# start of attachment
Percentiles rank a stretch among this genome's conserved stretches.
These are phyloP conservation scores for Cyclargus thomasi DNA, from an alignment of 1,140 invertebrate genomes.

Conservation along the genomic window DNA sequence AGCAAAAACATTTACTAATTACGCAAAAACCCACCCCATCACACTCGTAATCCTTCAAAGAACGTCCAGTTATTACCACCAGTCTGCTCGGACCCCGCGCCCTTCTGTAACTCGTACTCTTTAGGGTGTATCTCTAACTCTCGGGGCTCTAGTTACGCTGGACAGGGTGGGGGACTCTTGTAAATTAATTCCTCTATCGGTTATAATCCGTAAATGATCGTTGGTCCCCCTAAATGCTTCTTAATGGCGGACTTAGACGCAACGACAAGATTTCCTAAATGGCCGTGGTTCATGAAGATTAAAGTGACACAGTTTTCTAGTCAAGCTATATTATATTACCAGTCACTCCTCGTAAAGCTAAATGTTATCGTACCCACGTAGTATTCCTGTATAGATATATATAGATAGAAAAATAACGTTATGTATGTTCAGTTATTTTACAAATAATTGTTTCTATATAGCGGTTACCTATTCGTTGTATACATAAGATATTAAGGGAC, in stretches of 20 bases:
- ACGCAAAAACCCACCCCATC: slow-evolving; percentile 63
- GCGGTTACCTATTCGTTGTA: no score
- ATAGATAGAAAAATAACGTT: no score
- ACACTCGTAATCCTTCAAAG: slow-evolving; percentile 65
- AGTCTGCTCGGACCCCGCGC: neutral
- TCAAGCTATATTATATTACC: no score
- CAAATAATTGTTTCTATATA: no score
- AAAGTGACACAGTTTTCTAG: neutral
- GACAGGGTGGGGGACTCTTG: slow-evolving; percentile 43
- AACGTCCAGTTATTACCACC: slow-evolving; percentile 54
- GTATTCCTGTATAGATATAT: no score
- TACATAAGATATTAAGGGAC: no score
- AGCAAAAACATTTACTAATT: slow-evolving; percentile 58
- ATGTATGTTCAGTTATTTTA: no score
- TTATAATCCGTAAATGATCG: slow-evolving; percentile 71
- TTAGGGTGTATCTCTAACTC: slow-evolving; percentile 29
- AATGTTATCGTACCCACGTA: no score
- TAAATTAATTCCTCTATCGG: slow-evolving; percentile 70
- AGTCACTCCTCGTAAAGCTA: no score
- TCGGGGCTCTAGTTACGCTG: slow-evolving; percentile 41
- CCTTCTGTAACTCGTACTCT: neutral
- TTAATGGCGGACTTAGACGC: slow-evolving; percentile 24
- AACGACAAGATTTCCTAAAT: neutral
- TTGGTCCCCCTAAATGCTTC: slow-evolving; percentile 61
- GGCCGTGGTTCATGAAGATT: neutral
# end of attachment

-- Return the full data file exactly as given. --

Percentiles rank a stretch among this genome's conserved stretches.
These are phyloP conservation scores for Cyclargus thomasi DNA, from an alignment of 1,140 invertebrate genomes.

Conservation along the genomic window DNA sequence AGCAAAAACATTTACTAATTACGCAAAAACCCACCCCATCACACTCGTAATCCTTCAAAGAACGTCCAGTTATTACCACCAGTCTGCTCGGACCCCGCGCCCTTCTGTAACTCGTACTCTTTAGGGTGTATCTCTAACTCTCGGGGCTCTAGTTACGCTGGACAGGGTGGGGGACTCTTGTAAATTAATTCCTCTATCGGTTATAATCCGTAAATGATCGTTGGTCCCCCTAAATGCTTCTTAATGGCGGACTTAGACGCAACGACAAGATTTCCTAAATGGCCGTGGTTCATGAAGATTAAAGTGACACAGTTTTCTAGTCAAGCTATATTATATTACCAGTCACTCCTCGTAAAGCTAAATGTTATCGTACCCACGTAGTATTCCTGTATAGATATATATAGATAGAAAAATAACGTTATGTATGTTCAGTTATTTTACAAATAATTGTTTCTATATAGCGGTTACCTATTCGTTGTATACATAAGATATTAAGGGAC, in stretches of 20 bases:
- ACGCAAAAACCCACCCCATC: slow-evolving; percentile 63
- GCGGTTACCTATTCGTTGTA: no score
- ATAGATAGAAAAATAACGTT: no score
- ACACTCGTAATCCTTCAAAG: slow-evolving; percentile 65
- AGTCTGCTCGGACCCCGCGC: neutral
- TCAAGCTATATTATATTACC: no score
- CAAATAATTGTTTCTATATA: no score
- AAAGTGACACAGTTTTCTAG: neutral
- GACAGGGTGGGGGACTCTTG: slow-evolving; percentile 43
- AACGTCCAGTTATTACCACC: slow-evolving; percentile 54
- GTATTCCTGTATAGATATAT: no score
- TACATAAGATATTAAGGGAC: no score
- AGCAAAAACATTTACTAATT: slow-evolving; percentile 58
- ATGTATGTTCAGTTATTTTA: no score
- TTATAATCCGTAAATGATCG: slow-evolving; percentile 71
- TTAGGGTGTATCTCTAACTC: slow-evolving; percentile 29
- AATGTTATCGTACCCACGTA: no score
- TAAATTAATTCCTCTATCGG: slow-evolving; percentile 70
- AGTCACTCCTCGTAAAGCTA: no score
- TCGGGGCTCTAGTTACGCTG: slow-evolving; percentile 41
- CCTTCTGTAACTCGTACTCT: neutral
- TTAATGGCGGACTTAGACGC: slow-evolving; percentile 24
- AACGACAAGATTTCCTAAAT: neutral
- TTGGTCCCCCTAAATGCTTC: slow-evolving; percentile 61
- GGCCGTGGTTCATGAAGATT: neutral